Dell suggests Itanium on last legs

Itanium is heading down a path to oblivion, according to the head of Dell’s enterprise group.

TechEye discussed the server market with Bryan Jones, Executive Director, Public and Large Enterprise Group at Dell, and he told us that the Itanium is most certainly on the wane.

According to Bryan, Intel’s Itanium processor, the source of a toys-out-of-the-pram spat between Oracle and HP, is not appealing enough to a wider audience.

“We have not been involved with Itanium for a long time,” he told us.  “I don’t want to say Itanium is dead, but the need for proprietary servers is definitely getting smaller and smaller. Itanium is not cost effective, and there is a major problem with it locking users in.  This means that the market is continuing to narrow for Itanium as it becomes more and more specialist.”

He continues: “It is much more cost effective to go with x86, and you don’t get vendor lock in.  We see the solution as being through Intel and AMD.”

Dell had been involved with Itanium but gave up on it way back in 2005.  However, HP has been holding fast despite it being given the elbow by Ellison’s mob at Oracle.

Following Oracle’s decision to can any software developments with the chip that is getting similar treatment from Intel, a spat has broken out with a lawsuit from HP.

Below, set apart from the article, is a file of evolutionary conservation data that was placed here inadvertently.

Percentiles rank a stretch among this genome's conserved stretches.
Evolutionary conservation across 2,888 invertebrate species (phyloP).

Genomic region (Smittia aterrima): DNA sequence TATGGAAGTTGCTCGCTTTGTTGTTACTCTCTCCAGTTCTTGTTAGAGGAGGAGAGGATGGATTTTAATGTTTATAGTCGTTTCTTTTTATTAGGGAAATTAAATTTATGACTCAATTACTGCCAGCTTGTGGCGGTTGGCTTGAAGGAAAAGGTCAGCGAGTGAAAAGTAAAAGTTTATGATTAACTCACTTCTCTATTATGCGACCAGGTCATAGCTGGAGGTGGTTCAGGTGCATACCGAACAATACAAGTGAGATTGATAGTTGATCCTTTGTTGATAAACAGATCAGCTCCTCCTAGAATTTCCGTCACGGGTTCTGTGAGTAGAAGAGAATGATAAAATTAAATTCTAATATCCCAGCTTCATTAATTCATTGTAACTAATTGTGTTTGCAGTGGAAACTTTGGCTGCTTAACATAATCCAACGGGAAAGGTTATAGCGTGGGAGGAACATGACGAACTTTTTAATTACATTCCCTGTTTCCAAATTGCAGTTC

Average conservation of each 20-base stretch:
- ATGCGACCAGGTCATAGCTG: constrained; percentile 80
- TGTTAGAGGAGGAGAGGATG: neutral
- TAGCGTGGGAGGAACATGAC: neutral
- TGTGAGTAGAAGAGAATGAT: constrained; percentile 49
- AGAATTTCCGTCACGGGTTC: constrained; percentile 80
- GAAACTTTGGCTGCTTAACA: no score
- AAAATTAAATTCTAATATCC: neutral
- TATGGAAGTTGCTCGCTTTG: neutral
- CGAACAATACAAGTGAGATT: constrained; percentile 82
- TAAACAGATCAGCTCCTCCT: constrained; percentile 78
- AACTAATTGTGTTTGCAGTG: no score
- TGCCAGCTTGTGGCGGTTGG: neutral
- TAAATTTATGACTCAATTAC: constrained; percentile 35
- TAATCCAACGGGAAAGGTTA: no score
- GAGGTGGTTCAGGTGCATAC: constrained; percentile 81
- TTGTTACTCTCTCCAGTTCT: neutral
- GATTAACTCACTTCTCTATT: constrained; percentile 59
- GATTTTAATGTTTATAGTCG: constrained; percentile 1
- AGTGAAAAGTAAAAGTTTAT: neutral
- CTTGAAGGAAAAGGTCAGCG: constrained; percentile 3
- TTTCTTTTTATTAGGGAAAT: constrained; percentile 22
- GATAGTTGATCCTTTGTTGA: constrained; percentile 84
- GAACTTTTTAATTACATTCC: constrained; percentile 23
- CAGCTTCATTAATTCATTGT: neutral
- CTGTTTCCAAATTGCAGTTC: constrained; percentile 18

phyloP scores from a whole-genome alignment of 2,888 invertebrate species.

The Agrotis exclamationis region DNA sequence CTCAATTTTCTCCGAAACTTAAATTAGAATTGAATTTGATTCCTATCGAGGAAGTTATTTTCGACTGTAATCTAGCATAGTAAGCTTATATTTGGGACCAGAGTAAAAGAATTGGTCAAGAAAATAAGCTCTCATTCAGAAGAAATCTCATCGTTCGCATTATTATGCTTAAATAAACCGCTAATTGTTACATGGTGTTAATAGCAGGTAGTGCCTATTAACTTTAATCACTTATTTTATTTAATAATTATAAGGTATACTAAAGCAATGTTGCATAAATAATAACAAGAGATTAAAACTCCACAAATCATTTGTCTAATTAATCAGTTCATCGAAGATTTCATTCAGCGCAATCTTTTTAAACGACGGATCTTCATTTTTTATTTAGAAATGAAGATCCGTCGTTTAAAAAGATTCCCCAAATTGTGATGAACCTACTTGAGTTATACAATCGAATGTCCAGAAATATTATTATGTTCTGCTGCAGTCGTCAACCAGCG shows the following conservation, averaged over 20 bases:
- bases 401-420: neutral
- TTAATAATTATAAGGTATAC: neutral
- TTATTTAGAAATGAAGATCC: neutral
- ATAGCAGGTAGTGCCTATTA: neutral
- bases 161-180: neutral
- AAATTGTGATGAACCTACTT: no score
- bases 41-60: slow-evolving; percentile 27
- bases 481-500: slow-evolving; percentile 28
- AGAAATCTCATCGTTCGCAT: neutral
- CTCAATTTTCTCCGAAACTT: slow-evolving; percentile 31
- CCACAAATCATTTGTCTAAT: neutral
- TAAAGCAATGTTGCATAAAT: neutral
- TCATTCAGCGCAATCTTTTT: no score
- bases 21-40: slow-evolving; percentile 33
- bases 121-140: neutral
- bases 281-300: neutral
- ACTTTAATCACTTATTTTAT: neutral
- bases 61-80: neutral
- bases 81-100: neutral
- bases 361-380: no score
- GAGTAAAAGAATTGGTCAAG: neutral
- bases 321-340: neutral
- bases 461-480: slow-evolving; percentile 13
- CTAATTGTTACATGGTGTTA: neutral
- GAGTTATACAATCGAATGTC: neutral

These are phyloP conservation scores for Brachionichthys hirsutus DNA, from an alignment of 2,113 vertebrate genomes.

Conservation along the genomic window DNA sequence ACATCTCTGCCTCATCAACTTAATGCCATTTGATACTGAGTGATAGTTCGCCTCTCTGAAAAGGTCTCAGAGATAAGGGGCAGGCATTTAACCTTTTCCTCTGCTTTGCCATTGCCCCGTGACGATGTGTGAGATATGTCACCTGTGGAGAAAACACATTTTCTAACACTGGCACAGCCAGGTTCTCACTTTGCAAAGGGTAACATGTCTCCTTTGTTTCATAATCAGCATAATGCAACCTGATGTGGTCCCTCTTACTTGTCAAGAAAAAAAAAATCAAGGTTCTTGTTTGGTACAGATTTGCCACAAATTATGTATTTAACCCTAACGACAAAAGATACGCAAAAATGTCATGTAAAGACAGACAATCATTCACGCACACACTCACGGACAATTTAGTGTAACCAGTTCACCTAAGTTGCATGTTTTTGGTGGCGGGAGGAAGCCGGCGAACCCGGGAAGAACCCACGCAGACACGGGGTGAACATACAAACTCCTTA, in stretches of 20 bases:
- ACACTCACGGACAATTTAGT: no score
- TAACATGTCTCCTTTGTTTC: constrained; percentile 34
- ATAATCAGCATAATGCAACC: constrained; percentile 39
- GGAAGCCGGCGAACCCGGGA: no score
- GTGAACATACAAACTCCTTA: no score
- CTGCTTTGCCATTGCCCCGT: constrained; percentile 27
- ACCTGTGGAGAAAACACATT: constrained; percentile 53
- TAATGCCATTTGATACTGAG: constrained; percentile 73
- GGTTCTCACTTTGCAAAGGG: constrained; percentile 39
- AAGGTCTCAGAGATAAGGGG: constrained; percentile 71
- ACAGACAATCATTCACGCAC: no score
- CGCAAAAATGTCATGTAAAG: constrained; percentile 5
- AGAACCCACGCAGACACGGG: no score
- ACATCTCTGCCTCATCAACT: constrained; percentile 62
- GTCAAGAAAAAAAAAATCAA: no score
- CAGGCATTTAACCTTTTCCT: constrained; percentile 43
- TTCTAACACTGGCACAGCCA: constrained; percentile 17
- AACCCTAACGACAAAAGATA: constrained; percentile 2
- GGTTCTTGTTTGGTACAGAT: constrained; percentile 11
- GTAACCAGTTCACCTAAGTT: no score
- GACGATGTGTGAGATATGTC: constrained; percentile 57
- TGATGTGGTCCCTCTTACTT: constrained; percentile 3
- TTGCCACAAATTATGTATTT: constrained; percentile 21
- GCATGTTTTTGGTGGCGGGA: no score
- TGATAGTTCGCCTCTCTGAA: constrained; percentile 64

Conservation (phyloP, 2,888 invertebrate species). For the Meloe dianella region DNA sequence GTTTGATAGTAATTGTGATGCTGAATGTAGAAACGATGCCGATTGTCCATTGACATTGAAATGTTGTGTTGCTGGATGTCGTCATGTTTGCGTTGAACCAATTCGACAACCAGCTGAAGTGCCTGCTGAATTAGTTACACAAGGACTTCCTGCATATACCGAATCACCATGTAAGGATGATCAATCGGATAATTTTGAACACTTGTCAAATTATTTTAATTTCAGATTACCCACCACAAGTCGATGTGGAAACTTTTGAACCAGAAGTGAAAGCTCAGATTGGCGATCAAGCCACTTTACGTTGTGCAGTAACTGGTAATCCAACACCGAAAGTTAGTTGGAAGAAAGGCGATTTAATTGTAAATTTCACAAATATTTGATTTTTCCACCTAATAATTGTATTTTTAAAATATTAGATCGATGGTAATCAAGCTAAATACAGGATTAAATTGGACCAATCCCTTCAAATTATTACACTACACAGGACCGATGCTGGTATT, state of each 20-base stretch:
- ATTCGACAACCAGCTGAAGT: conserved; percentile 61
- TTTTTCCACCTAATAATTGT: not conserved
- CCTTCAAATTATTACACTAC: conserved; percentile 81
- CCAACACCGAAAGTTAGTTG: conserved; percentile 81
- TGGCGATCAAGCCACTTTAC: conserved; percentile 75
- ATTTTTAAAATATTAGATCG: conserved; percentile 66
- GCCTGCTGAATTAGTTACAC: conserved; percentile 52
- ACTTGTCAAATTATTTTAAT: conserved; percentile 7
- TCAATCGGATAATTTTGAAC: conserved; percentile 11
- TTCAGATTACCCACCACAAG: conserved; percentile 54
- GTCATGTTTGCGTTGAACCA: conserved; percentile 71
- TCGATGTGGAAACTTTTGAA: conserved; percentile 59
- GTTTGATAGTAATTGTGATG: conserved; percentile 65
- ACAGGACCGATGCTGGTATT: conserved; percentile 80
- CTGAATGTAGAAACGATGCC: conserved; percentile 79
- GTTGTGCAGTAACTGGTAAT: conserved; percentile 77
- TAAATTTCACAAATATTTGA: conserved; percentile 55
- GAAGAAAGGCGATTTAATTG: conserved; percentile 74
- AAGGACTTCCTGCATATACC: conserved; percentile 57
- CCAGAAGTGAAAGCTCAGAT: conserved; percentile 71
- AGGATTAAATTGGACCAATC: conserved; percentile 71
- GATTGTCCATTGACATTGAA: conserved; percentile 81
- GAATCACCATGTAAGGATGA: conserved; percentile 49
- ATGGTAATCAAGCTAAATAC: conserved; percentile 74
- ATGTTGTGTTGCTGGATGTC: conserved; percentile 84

There is some hope that with the appointment of Meg Whitman the situation could change, and Itanium could be bid farewell.

Still, Intel says it is committed to Itanium and has a roadmap.

Jones told TechEye about ARM’s move into chip design for servers.  According to Jones, ARM chips are likely to have little impact on the dominance of the more energy efficient x86 any time soon.

“I don’t think there will be cannibalisation, it is likely to be an additional piece in the market.  Although we are working on and have launched energy efficient products, Dell does not see low voltage servers as cannibalising. There is continued demand from data centre staff for x86,” he said.

Despite the likes of Nvidia throwing its weight behind ARM offerings, it appears Dell is not swayed.

“We are very firmly committed to the x86 space,” Jones says.